For example, Professor Ballard lived with the Huli people in the Southern Highlands of Papua New Guinea and conducted fieldwork. He also worked on the land biography of places such as the Chief Roi Mata Domain, a World Heritage Site in Vanuatu. His work provided an essential reference point that inspired and informed my sense of how I engage with land and natural resources issues. What this means in practice is that understanding how various stakeholders perceive land and natural resources and exploring how meanings, beliefs, and traditions are transfused require recognizing the nuances, entanglements and relationships that shape how Pacific people connect with their land and sea. . In Solomon Islands, where I come from, and even in other places like Papua New Guinea and Vanuatu or elsewhere in Oceania, if you alienate indigenous people from their lands, you alienate them from their histories, cultures, identities, and source of livelihood. Land and natural resource issues are complex and not just a simple binary of land and history or law and development. As a lawyer and historian, the intersections between land, law, and history contribute to shaping my research interests and projects. To explore this intersection, I draw on doctrinal legal texts, archival records, and ethnographic fieldwork. I have sought to adopt an interpretivist scholarly approach based on the ontological conviction that the enactment and application of laws, actions, and practices are shaped by human interactions and their conceptual frames of the world. In my mind, how humans interpret reality is central to the historical trajectory of the transplanting and translation of Western ideas, institutions, and laws into Oceania, which has a profound impact on Pacific landscapes, cultures, and societies.

MG: We are struck by the challenges and opportunities we imagine you navigate as a scholar positioned between law, the social sciences, and the humanities. Could you share with us some of the challenges you have encountered? How do you see your legal, social, and historical sensitivities feed into your political reviews for The Contemporary Pacific (TCP)?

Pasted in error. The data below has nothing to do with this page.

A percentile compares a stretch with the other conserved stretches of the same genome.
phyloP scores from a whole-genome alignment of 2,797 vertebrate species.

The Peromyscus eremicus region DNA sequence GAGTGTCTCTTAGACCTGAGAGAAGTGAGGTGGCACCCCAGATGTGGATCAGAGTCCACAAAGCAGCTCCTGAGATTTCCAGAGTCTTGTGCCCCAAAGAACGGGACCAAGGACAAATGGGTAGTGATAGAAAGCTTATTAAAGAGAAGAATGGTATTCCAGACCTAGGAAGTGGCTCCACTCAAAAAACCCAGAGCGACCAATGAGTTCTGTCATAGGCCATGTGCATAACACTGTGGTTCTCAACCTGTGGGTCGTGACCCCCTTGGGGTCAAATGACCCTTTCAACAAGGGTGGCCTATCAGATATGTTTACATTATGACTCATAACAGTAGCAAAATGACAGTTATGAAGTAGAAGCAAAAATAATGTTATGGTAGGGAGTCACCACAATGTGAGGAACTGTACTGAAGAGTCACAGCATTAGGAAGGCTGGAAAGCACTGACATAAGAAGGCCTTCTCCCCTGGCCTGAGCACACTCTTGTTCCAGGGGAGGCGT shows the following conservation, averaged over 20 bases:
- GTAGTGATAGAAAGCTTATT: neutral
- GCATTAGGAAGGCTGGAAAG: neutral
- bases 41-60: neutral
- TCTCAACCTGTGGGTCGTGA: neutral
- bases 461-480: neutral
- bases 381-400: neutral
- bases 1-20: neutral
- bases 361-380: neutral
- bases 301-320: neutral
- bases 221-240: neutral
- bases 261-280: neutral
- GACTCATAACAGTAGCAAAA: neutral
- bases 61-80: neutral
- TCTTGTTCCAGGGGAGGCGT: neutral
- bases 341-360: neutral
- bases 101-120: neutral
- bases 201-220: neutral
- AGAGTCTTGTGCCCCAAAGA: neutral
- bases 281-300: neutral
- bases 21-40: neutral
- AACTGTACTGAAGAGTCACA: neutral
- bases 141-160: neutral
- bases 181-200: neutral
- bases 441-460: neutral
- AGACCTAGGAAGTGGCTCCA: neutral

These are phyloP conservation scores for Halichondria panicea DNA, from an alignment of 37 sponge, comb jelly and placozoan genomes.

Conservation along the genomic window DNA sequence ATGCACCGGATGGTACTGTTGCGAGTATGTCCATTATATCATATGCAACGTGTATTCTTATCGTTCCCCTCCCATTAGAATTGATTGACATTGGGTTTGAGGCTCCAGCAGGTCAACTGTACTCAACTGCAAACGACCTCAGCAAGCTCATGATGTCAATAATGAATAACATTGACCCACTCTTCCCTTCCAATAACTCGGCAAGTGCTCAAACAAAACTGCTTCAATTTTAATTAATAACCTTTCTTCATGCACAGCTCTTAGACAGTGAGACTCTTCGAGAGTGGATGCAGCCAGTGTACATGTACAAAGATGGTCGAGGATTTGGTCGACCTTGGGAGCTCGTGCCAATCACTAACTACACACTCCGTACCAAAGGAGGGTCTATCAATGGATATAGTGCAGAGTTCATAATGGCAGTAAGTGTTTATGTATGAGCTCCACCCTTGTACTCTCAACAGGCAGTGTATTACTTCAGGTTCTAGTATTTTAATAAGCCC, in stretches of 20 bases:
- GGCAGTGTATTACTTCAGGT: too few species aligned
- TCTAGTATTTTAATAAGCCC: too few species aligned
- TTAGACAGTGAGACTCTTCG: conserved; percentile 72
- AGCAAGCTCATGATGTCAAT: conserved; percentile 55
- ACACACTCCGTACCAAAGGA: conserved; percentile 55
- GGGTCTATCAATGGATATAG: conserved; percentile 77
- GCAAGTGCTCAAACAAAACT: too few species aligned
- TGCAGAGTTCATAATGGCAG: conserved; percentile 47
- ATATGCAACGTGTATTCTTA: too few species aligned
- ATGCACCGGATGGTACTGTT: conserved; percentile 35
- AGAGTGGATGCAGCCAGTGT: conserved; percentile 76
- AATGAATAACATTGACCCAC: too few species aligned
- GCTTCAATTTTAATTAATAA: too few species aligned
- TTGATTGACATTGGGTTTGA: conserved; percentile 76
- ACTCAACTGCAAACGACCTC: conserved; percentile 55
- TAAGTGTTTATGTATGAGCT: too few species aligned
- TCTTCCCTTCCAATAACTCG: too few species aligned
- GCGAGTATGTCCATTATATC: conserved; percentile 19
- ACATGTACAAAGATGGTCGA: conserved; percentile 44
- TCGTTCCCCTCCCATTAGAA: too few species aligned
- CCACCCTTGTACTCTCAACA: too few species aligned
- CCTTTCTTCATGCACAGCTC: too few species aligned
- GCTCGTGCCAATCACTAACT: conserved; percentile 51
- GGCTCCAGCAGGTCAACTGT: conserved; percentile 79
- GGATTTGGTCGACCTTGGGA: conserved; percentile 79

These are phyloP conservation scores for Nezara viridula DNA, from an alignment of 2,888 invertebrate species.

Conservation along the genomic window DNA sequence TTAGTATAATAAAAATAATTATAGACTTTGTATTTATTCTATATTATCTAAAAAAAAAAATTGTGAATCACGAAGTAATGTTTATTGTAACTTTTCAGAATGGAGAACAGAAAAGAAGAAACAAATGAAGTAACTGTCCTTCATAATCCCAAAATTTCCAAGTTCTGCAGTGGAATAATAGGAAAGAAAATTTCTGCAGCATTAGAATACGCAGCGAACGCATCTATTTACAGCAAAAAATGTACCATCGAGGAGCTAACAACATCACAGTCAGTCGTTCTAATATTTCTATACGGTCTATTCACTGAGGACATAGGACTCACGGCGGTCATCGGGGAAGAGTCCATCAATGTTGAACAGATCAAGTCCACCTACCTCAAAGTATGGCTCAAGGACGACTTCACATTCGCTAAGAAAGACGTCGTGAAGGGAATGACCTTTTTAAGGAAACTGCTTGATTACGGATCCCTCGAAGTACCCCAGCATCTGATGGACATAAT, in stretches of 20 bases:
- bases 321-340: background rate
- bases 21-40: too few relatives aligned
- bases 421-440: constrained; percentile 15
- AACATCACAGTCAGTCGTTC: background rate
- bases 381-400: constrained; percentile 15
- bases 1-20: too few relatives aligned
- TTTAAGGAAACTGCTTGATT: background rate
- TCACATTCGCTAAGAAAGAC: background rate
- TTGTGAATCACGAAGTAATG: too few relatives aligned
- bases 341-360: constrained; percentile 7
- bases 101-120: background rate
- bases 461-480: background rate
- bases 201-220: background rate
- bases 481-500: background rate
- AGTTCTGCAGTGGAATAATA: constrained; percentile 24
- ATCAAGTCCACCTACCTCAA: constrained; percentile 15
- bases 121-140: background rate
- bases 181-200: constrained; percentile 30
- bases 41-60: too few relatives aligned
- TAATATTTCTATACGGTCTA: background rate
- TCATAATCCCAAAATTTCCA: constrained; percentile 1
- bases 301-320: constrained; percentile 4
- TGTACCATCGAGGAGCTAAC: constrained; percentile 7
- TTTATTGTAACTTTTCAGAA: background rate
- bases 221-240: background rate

JF: Navigating between law, the social sciences, and the humanities is made possible due to my access to education training and  professional and personal networks. Although this provides an opportunity to engage in a multidisciplinary way with a wide range of different actors at both theoretical and practical levels, making the connections pragmatically is not straightforward because of differences in approach and methodology. As a result, I employ various research approaches and methods that can be challenging but conceptually rewarding. One of the challenges I have encountered when moving between the different disciplinary domains is demonstrating how the knowledge I generate from my research continues to have relevance and usefulness in the Pacific to bridge the gap between academia, policy, and practical reality. The other challenge I have encountered is in terms of deciding on the type of methodology to be used in researching and writing on the Pacific colonial past and present, while at the same time being cautious of the biases that exist in dominant written texts in law, the social sciences, and the humanities. The Pacific colonial legacy is complex because of ongoing entanglement in issues, discourses, and debates concerning race and civilization, alienation and displacement, legal pluralism and development, universalism and relativism, and sociocultural and political hegemony. These discourses, issues, and debates contribute to shaping the Pacific region’s political landscape. This is where my legal, social, and historical sensitivities matter, because I can recognize the nuances and complexities of the Pacific’s lived realities and capture them in my political reviews for TCP.